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Children & Family

You want to ensure that your children are safe and secure especially when a relationship breaks down. We can help you on a wide range of children cases, including those with an international element and where speed is often crucial.

Our Specialist Solicitors

View Profile James Maguire

James Maguire

Managing Director

View Profile Henry Venables

Henry Venables

Director

View Profile Denise Moran

Denise Moran

Partner

View Profile Jennifer Curtis

Jennifer Curtis

Partner

Child Arrangement FAQs

We get asked many questions daily by our clients in regards to their own circumstances and what they can/cannot do, as well as how laws work, We’ve listed some of the most common below for your convenience. If you have any further questions do not hesitate to contact us.

The living arrangements for the children will need to be carefully considered when parents separate. In a lot of cases the parents are able to reach an agreement about what time the children will spend with each of them. This might not be easy but remember that although you have rights, more importantly, the children have a right to see their parents and to spend time with each of them. Where parents cannot agree matters then the court can assist. This can be by way of a child arrangements order (previously a residence order and/or a contact order). In some cases the child arrangements can be shared. A judge can appoint a welfare officer (known as a Cafcass officer) to prepare a report to assist the court in reaching a decision. What is most important is the welfare of the children and what is in their best interests. There are many books available to help discuss divorce and separation with your children. Have a look at our reading list [hyperlink].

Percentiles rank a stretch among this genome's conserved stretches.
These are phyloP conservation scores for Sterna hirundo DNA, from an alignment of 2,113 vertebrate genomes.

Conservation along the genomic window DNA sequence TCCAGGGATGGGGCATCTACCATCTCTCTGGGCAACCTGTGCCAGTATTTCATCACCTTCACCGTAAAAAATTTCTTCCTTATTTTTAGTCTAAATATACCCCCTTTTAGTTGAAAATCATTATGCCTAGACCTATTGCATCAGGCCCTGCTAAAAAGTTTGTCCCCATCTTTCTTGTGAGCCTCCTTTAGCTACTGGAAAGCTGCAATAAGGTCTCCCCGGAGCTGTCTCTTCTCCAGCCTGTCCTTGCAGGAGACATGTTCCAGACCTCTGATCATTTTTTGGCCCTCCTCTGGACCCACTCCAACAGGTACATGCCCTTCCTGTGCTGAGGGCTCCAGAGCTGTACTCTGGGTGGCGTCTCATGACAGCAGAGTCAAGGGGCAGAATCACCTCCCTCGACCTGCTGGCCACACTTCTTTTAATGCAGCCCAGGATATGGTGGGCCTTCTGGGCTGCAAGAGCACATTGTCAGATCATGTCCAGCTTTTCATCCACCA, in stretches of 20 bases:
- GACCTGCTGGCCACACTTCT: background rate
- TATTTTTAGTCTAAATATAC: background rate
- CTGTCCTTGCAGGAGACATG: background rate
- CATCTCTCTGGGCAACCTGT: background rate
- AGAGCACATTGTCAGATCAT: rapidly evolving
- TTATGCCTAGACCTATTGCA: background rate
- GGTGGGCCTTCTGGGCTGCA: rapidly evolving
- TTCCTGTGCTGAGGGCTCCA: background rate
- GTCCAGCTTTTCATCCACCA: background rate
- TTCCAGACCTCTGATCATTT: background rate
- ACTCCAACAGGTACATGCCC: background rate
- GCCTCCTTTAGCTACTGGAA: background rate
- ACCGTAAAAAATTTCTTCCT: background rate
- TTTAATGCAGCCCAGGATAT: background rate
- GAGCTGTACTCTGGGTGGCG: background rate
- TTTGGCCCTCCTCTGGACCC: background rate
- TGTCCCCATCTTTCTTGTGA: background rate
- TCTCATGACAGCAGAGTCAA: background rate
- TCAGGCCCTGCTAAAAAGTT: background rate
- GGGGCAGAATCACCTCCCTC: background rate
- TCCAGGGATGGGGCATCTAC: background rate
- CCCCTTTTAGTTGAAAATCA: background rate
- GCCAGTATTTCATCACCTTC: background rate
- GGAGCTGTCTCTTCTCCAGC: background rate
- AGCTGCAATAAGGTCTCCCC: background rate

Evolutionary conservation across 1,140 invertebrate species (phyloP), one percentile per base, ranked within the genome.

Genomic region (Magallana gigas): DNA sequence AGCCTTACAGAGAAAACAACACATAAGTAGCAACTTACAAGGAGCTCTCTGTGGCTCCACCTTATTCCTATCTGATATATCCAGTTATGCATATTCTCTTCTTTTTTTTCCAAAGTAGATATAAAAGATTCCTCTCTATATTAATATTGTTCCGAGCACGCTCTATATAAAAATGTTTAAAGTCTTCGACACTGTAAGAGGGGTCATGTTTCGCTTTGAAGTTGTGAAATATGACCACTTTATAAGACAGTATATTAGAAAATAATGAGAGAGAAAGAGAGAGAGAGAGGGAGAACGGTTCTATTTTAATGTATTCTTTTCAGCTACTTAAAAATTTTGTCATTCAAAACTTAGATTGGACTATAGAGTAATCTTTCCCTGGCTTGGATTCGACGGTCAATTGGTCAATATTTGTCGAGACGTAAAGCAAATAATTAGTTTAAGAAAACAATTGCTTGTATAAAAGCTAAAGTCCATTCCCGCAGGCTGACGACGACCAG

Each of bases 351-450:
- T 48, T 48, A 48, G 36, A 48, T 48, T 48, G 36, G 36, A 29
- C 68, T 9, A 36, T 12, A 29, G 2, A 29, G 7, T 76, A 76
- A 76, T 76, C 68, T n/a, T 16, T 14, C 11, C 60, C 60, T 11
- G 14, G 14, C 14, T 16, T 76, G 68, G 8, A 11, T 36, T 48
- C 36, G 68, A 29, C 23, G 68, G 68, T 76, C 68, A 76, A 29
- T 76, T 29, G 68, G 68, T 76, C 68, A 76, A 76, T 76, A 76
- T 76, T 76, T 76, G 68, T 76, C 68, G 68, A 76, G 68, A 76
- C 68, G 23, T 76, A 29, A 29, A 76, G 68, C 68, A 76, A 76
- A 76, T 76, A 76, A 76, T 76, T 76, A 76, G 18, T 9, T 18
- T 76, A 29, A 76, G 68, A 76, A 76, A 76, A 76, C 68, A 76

Yes, the fact that you are not married can make a significant difference. There is no such thing as a ‘common law’ husband or wife. The legal rights and remedies might be limited to the family home and how this is owned. Where there are children, however, it might be possible to make an additional claim for financial provision for a child under Schedule 1 Children Act 1989. Child maintenance will also need to be considered.

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